Remember, every player who logs in on June 4th from 8 AM ET will receive an exclusive loading screen and lobby track. There are also exclusive Mecha Weapons Team Outfits available in the Item Shop, so players are able to look the part for the event.

  • CHECK THIS OUT: Ark 2 Reportedly A Timed Xbox Exclusive and Will Come To PlayStation & Switch

How To Play In The Fortnite ‘Collision’ Live Event

If you want to take place in the next Fortnite live event, simply boot up your game and navigate to the playlist section from the main menu.

As mentioned previously, 30 minutes before the event is set to begin, a special limited-time playlist will become available. The playlist will be titled “Collision”, simply select the mode and jump in, the event will then begin at the aforementioned time.

Remember, today’s event is only happening once. If you miss it, you won’t be able to replay it!

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These summer events are returning to Vancouver, some for the first time in 2 years

These summer events are returning to Vancouver, some for the first time in 2 years

With the majority of COVID-19 restrictions eased, many Vancouver events that were halted, held virtually or had limited capacity over the past two years are set to return to pre-pandemic levels this summer.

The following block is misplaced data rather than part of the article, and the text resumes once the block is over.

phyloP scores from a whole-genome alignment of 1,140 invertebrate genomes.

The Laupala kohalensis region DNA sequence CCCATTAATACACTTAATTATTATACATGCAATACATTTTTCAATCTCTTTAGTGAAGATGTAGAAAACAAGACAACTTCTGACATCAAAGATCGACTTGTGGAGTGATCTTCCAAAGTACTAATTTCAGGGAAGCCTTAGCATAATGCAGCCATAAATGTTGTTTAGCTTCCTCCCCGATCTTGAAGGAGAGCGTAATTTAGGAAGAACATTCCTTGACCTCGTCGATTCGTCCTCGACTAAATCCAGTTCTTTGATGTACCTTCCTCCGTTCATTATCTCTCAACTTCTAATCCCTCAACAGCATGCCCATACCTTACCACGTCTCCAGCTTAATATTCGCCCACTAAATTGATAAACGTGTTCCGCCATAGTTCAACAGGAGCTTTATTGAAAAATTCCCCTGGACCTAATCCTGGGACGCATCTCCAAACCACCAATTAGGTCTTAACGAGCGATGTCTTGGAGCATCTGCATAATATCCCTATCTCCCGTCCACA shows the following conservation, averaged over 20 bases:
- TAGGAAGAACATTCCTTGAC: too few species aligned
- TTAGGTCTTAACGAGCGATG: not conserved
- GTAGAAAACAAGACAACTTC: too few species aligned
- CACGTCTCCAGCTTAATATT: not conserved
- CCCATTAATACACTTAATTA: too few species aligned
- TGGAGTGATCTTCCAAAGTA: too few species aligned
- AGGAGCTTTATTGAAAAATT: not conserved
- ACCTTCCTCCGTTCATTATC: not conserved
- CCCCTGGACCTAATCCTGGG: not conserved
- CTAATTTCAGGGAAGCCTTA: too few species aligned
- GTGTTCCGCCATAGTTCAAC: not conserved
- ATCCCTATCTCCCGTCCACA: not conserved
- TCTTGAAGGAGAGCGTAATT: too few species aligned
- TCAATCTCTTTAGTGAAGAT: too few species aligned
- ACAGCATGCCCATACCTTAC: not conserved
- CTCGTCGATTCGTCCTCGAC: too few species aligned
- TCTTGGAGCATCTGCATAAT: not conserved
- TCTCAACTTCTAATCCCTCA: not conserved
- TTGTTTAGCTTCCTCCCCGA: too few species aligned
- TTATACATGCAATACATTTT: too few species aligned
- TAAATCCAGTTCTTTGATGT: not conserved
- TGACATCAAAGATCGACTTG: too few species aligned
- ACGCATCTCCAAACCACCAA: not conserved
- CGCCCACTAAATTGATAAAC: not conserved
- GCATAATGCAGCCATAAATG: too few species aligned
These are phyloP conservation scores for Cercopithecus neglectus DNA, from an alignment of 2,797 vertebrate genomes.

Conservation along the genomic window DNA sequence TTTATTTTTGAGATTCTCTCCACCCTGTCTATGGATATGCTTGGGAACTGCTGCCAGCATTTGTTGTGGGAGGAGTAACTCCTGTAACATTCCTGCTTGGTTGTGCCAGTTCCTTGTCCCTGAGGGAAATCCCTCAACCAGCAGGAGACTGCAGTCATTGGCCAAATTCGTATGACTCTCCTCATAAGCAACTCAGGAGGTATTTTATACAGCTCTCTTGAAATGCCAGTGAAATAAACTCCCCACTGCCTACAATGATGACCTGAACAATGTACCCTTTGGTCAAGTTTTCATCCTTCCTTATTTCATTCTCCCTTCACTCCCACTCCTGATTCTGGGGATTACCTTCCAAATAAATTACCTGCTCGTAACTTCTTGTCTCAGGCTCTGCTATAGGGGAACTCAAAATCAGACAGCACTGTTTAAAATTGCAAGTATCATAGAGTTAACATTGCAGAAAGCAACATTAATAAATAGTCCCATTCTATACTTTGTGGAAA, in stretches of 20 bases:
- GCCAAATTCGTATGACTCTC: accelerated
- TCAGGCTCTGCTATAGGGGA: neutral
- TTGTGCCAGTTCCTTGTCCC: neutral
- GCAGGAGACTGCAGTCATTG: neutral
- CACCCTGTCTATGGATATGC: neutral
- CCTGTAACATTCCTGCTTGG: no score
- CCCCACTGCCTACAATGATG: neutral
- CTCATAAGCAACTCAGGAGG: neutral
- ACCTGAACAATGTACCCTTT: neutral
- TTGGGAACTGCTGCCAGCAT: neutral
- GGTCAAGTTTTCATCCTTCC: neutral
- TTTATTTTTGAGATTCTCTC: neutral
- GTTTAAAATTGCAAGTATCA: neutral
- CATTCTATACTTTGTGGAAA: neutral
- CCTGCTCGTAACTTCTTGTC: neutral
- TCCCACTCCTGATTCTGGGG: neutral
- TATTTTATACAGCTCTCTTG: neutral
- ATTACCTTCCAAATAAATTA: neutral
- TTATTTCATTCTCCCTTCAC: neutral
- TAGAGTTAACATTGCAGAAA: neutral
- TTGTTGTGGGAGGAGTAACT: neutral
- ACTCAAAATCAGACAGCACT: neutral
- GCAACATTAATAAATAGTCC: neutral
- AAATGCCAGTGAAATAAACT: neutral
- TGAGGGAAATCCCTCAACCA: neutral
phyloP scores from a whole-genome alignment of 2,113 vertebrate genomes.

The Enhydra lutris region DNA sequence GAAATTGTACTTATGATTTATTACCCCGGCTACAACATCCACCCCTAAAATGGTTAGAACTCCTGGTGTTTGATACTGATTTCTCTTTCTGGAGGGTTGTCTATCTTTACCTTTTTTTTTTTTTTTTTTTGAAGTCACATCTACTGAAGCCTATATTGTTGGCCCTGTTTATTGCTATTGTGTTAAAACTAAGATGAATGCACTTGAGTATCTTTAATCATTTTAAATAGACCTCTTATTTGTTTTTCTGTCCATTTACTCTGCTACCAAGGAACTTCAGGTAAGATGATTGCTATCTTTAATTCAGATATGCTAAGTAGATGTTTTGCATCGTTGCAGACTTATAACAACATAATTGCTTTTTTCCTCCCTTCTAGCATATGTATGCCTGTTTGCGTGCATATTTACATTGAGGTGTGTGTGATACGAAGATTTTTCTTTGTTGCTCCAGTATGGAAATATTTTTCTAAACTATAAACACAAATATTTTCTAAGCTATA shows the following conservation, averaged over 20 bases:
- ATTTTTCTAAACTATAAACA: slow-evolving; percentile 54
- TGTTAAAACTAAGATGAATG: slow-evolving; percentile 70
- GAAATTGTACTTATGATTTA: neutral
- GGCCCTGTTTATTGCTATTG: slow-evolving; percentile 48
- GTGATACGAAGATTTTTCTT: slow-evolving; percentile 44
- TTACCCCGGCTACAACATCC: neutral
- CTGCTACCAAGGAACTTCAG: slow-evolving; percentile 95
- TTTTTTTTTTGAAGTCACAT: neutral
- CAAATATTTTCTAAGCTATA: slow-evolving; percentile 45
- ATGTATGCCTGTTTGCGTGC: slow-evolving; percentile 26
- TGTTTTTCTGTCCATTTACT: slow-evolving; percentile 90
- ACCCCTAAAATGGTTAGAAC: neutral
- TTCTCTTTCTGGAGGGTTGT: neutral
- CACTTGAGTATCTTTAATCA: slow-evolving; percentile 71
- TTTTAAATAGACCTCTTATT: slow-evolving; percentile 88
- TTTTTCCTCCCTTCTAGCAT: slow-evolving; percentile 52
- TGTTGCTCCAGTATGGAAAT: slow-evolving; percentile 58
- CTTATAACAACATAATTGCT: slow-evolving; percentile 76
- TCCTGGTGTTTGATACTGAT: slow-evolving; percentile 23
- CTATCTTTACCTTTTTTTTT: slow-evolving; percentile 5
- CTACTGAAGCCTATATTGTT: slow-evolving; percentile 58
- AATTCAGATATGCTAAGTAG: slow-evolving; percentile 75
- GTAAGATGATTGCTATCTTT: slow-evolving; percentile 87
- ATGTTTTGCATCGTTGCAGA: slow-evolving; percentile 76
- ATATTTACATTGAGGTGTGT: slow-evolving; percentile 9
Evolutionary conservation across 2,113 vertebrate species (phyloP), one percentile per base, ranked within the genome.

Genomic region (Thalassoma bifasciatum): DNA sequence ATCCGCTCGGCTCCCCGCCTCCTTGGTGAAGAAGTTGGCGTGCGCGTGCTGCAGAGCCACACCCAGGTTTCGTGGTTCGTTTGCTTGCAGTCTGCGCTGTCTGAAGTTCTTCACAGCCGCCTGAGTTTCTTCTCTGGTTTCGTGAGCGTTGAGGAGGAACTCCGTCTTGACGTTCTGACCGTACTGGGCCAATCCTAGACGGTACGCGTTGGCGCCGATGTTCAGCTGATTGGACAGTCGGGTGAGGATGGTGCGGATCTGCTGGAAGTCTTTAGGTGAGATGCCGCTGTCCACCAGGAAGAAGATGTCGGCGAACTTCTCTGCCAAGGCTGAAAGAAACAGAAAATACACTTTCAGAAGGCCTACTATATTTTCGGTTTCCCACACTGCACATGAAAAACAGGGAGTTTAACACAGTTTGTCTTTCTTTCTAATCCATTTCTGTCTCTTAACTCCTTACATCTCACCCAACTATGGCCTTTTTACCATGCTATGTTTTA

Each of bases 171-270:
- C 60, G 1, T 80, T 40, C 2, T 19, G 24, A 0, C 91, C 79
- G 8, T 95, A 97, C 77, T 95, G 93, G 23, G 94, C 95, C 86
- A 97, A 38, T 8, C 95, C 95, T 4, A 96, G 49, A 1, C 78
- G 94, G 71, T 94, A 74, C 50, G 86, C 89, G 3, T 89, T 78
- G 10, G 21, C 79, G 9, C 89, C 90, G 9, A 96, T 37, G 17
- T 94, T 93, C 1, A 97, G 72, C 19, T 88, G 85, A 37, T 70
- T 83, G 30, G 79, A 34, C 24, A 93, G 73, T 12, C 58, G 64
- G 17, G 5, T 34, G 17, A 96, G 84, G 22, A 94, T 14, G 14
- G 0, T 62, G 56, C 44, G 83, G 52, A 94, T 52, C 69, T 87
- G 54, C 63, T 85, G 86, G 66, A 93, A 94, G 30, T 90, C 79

This will be the first time that summertime traditions like Bard on the Beach, Greek Day on Broadway and the Honda Celebration of Light will be returning to the city after a two-year hiatus.

For others, including the Vancouver Pride Parade, it will be the first time since 2019 that the event will be held at full capacity. The parade took place in a mainly online format last summer.

The Pacific National Exhibition Fair will also be returning, however, there will still be a cap on daily attendance.

Canada Day celebrations will be held at Canada Place once again, but for the third year in a row, a fireworks show will not be taking place. This time, organizers say it’s due to rising costs for events and security, and not public health guidelines.

Here’s a lineup of events taking place in Vancouver this summer:

June 8 to Sept. 24 – Bard on the Beach

June 18 to Aug. 19 – Playland

June 23 to June 27 – Jazz Fest at the Vancouver Art Gallery

June 25 – Vancouver Half Marathon

June 26 – Greek Day on Broadway

June 30 to July 1 – Canada Day celebrations at Canada Place

July 2 to July 3 – Jazz Fest at Roundhouse and Drake Street

July 9 – Khatsalano! Music + Arts Festival

July 15 to 17 – Vancouver Folk Music Festival

July 16 to July 17 – Chinatown Festival